FAST food can be even more fattening than its makers claim, an investigation by the Irish Independent reveals.
Some popular takeaways pack an even worse calorific punch than the restaurant would have you believe.
For example, that Doner Kebab scoffed on the way home from the pub clocks in at over 1,000 calories – a whopping 25pc more than Abrakebabra's published nutritional information, which would put it at just 800.
And Supermac's 10oz megaburger contains a massive 874 calories, far more than the 696 calories claimed for it.
Independent laboratory tests carried out for this newspaper also reveal consumers can put away almost their full daily allowance of food in a single takeaway, while busting recommended fat and salt limits.
Health Minister James Reilly has warned restaurants to roll out calorie labelling on their menus or face legislation forcing them to do so.
We tested a selection of meals and products from some of Ireland's biggest chains to see what they contained.
The analysis we commissioned at Teagasc's Ashtown Food Research Centre reveal the nutritional breakdown of popular meals – and contained some unhealthy shocks.
Some pizzas tested came in at over 1,800 calories and contained 50pc more salt than the recommended daily maximum and more fat than a woman should eat in a whole day.
A Pizza Hut Mega Meaty stuffed crust pizza contained 1,812 calories, 73.0g fat and 9.4g salt and an Apache Pizza medium-sized stuffed-crust pizza contained 1,892 calories, 78.8g of fat and 9.2g of salt.
That compares with recommended daily intakes of 2,000 calories, 70g of fat and 6g of salt for women, and male intakes of 2,500 calories, 95g of fat and 6g of salt.
However a Milano Pizza Diavolo tested came in at a more modest 831 calories, partly reflecting its smaller size – but its salt level was high at 6g.
Apache Pizza said their menus highlighted the fact that medium pizzas are aimed at sharing between two people – which would cut down enormously on calories, fat and salt.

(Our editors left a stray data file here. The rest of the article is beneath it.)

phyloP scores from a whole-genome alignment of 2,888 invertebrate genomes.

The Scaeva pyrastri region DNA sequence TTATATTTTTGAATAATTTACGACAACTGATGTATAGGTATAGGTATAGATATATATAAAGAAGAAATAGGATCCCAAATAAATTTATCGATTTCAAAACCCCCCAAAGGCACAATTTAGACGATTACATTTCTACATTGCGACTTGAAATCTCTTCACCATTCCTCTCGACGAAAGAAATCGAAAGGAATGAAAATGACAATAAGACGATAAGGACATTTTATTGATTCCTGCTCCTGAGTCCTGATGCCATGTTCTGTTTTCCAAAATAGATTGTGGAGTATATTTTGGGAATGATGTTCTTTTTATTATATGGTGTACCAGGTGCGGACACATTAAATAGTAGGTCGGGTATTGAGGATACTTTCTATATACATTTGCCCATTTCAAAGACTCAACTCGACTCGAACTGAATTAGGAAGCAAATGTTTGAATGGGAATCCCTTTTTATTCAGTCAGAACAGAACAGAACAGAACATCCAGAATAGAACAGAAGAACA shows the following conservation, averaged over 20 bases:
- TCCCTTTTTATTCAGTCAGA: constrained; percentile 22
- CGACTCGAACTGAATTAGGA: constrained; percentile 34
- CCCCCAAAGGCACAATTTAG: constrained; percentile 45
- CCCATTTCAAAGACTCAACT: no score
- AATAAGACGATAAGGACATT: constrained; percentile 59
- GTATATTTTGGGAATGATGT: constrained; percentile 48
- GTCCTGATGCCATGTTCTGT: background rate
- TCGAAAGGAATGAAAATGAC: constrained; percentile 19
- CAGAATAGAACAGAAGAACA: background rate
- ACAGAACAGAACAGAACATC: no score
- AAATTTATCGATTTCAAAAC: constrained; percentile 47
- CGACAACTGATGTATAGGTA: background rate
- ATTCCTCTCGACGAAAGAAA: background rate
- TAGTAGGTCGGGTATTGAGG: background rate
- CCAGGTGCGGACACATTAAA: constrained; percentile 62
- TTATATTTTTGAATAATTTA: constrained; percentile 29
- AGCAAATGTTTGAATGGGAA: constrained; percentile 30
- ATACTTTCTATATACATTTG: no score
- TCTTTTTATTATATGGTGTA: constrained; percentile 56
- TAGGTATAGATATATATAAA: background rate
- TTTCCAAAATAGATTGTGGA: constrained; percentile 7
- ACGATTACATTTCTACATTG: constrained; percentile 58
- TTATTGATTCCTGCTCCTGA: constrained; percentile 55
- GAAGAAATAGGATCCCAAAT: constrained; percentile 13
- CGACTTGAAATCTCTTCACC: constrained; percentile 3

Managing Director Robert Pendleton said the stuffed-crust pizza we tested was an "extreme case" for one consumer and stressed the company was rolling out detailed nutritional information and advice to help people make healthy choices.
However, consumer research by Safefood showed that 59pc of recent pizza eaters said they opted for medium pizzas, corresponding to the size in takeaways which we tested.
Even a snack can be very calorific – a large tub of Xtra-vision popcorn in front of a movie delivered 871 calories, 45g of fat and 4.3g of salt.
Pizza Hut said the pizza we tested was one of their most calorific, and they specified on their menus most people would share a 12in pizza.
Xtra-Vision said their large popcorn size was typically shared between a group of people, and smaller portion sizes were available for individuals.
Meanwhile Abrakebabra said it was very surprised by our findings for a Doner Kebab as their published values were also based on laboratory tests.
The company is now carrying out further tests on their food and will have results shortly.
"As a franchise operation, product consistency is often a challenge, but, even allowing for that, there does seem to be a discrepancy that Abra will now seek to clarify," a spokesperson said.
Supermac's said its website made it clear that nutritional data provided average values that could vary according to portion size, supplier and seasonal factors. It could vary simply because of issues like the amount of fat in a beef burger.
And, while ethnic takeaways are hugely popular, there is little information for consumers on how fattening they are, as individual stores and very small chains dominate the market.
Our tests showed an Indian meal of Chicken Tikka Masala and Pulao Rice from the Bombay Pantry chain delivered 1,354 calories, a hefty 71g of fat and 2.75g of salt.
A spokesperson for the chain said that their own tests had previously indicated lower values of around 1,027 calories for this meal.